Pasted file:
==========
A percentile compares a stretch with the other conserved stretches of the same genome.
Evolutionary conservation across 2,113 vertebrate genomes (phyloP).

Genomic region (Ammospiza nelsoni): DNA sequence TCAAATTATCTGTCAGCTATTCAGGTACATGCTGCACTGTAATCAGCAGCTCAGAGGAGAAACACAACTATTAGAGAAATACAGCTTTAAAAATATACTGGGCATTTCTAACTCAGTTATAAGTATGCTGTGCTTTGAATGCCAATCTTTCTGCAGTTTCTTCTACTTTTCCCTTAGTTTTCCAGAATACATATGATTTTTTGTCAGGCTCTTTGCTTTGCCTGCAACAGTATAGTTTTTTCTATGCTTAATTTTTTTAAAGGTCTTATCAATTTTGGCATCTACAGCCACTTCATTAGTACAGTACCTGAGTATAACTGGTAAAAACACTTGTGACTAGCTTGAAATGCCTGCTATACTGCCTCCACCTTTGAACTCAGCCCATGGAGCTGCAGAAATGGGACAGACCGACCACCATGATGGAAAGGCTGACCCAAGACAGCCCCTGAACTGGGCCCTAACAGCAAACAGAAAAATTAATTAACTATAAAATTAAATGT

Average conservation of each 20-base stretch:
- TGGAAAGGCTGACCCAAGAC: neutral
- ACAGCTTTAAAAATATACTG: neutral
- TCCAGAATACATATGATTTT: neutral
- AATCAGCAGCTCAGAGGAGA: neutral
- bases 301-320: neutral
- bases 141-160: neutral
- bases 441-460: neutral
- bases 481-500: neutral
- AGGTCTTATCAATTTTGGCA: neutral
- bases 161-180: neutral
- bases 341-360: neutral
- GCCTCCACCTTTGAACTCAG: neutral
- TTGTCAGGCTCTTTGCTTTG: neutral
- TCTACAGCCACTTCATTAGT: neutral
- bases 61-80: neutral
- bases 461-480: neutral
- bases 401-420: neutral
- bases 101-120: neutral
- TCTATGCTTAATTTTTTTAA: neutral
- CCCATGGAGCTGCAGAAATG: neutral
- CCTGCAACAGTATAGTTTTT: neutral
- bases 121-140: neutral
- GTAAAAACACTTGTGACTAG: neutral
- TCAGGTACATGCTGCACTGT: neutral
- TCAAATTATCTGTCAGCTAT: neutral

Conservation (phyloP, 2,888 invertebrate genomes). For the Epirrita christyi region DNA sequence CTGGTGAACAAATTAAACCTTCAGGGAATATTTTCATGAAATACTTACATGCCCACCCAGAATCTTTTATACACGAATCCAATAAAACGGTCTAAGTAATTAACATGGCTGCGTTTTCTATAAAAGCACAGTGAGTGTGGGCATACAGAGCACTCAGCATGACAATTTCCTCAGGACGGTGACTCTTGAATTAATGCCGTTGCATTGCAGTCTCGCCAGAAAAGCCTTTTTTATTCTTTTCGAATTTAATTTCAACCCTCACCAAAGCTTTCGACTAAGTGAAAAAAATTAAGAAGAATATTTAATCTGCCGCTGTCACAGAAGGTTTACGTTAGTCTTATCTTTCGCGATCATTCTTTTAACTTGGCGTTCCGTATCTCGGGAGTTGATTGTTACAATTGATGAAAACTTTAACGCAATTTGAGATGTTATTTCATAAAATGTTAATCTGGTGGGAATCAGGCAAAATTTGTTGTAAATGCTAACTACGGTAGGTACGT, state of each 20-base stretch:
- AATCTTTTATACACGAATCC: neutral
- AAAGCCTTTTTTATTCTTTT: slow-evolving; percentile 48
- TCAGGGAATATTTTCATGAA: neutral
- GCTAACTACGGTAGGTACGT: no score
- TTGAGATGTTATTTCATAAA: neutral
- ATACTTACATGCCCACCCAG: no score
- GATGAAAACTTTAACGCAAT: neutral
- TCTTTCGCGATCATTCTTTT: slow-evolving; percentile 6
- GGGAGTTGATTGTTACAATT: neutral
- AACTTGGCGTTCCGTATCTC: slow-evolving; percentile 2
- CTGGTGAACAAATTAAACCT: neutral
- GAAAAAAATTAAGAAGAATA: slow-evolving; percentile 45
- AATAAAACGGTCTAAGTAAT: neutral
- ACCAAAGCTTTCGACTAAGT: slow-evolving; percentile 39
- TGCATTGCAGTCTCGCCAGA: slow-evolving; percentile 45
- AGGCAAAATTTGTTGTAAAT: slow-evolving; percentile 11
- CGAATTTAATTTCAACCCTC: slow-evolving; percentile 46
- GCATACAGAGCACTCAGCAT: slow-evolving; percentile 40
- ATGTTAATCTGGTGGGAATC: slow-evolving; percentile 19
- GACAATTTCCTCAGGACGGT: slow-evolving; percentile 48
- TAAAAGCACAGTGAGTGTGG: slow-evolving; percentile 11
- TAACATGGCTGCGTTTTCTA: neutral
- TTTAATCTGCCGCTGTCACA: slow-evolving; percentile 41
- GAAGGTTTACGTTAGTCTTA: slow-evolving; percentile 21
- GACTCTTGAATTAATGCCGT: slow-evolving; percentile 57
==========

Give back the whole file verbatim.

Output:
A percentile compares a stretch with the other conserved stretches of the same genome.
Evolutionary conservation across 2,113 vertebrate genomes (phyloP).

Genomic region (Ammospiza nelsoni): DNA sequence TCAAATTATCTGTCAGCTATTCAGGTACATGCTGCACTGTAATCAGCAGCTCAGAGGAGAAACACAACTATTAGAGAAATACAGCTTTAAAAATATACTGGGCATTTCTAACTCAGTTATAAGTATGCTGTGCTTTGAATGCCAATCTTTCTGCAGTTTCTTCTACTTTTCCCTTAGTTTTCCAGAATACATATGATTTTTTGTCAGGCTCTTTGCTTTGCCTGCAACAGTATAGTTTTTTCTATGCTTAATTTTTTTAAAGGTCTTATCAATTTTGGCATCTACAGCCACTTCATTAGTACAGTACCTGAGTATAACTGGTAAAAACACTTGTGACTAGCTTGAAATGCCTGCTATACTGCCTCCACCTTTGAACTCAGCCCATGGAGCTGCAGAAATGGGACAGACCGACCACCATGATGGAAAGGCTGACCCAAGACAGCCCCTGAACTGGGCCCTAACAGCAAACAGAAAAATTAATTAACTATAAAATTAAATGT

Average conservation of each 20-base stretch:
- TGGAAAGGCTGACCCAAGAC: neutral
- ACAGCTTTAAAAATATACTG: neutral
- TCCAGAATACATATGATTTT: neutral
- AATCAGCAGCTCAGAGGAGA: neutral
- bases 301-320: neutral
- bases 141-160: neutral
- bases 441-460: neutral
- bases 481-500: neutral
- AGGTCTTATCAATTTTGGCA: neutral
- bases 161-180: neutral
- bases 341-360: neutral
- GCCTCCACCTTTGAACTCAG: neutral
- TTGTCAGGCTCTTTGCTTTG: neutral
- TCTACAGCCACTTCATTAGT: neutral
- bases 61-80: neutral
- bases 461-480: neutral
- bases 401-420: neutral
- bases 101-120: neutral
- TCTATGCTTAATTTTTTTAA: neutral
- CCCATGGAGCTGCAGAAATG: neutral
- CCTGCAACAGTATAGTTTTT: neutral
- bases 121-140: neutral
- GTAAAAACACTTGTGACTAG: neutral
- TCAGGTACATGCTGCACTGT: neutral
- TCAAATTATCTGTCAGCTAT: neutral

Conservation (phyloP, 2,888 invertebrate genomes). For the Epirrita christyi region DNA sequence CTGGTGAACAAATTAAACCTTCAGGGAATATTTTCATGAAATACTTACATGCCCACCCAGAATCTTTTATACACGAATCCAATAAAACGGTCTAAGTAATTAACATGGCTGCGTTTTCTATAAAAGCACAGTGAGTGTGGGCATACAGAGCACTCAGCATGACAATTTCCTCAGGACGGTGACTCTTGAATTAATGCCGTTGCATTGCAGTCTCGCCAGAAAAGCCTTTTTTATTCTTTTCGAATTTAATTTCAACCCTCACCAAAGCTTTCGACTAAGTGAAAAAAATTAAGAAGAATATTTAATCTGCCGCTGTCACAGAAGGTTTACGTTAGTCTTATCTTTCGCGATCATTCTTTTAACTTGGCGTTCCGTATCTCGGGAGTTGATTGTTACAATTGATGAAAACTTTAACGCAATTTGAGATGTTATTTCATAAAATGTTAATCTGGTGGGAATCAGGCAAAATTTGTTGTAAATGCTAACTACGGTAGGTACGT, state of each 20-base stretch:
- AATCTTTTATACACGAATCC: neutral
- AAAGCCTTTTTTATTCTTTT: slow-evolving; percentile 48
- TCAGGGAATATTTTCATGAA: neutral
- GCTAACTACGGTAGGTACGT: no score
- TTGAGATGTTATTTCATAAA: neutral
- ATACTTACATGCCCACCCAG: no score
- GATGAAAACTTTAACGCAAT: neutral
- TCTTTCGCGATCATTCTTTT: slow-evolving; percentile 6
- GGGAGTTGATTGTTACAATT: neutral
- AACTTGGCGTTCCGTATCTC: slow-evolving; percentile 2
- CTGGTGAACAAATTAAACCT: neutral
- GAAAAAAATTAAGAAGAATA: slow-evolving; percentile 45
- AATAAAACGGTCTAAGTAAT: neutral
- ACCAAAGCTTTCGACTAAGT: slow-evolving; percentile 39
- TGCATTGCAGTCTCGCCAGA: slow-evolving; percentile 45
- AGGCAAAATTTGTTGTAAAT: slow-evolving; percentile 11
- CGAATTTAATTTCAACCCTC: slow-evolving; percentile 46
- GCATACAGAGCACTCAGCAT: slow-evolving; percentile 40
- ATGTTAATCTGGTGGGAATC: slow-evolving; percentile 19
- GACAATTTCCTCAGGACGGT: slow-evolving; percentile 48
- TAAAAGCACAGTGAGTGTGG: slow-evolving; percentile 11
- TAACATGGCTGCGTTTTCTA: neutral
- TTTAATCTGCCGCTGTCACA: slow-evolving; percentile 41
- GAAGGTTTACGTTAGTCTTA: slow-evolving; percentile 21
- GACTCTTGAATTAATGCCGT: slow-evolving; percentile 57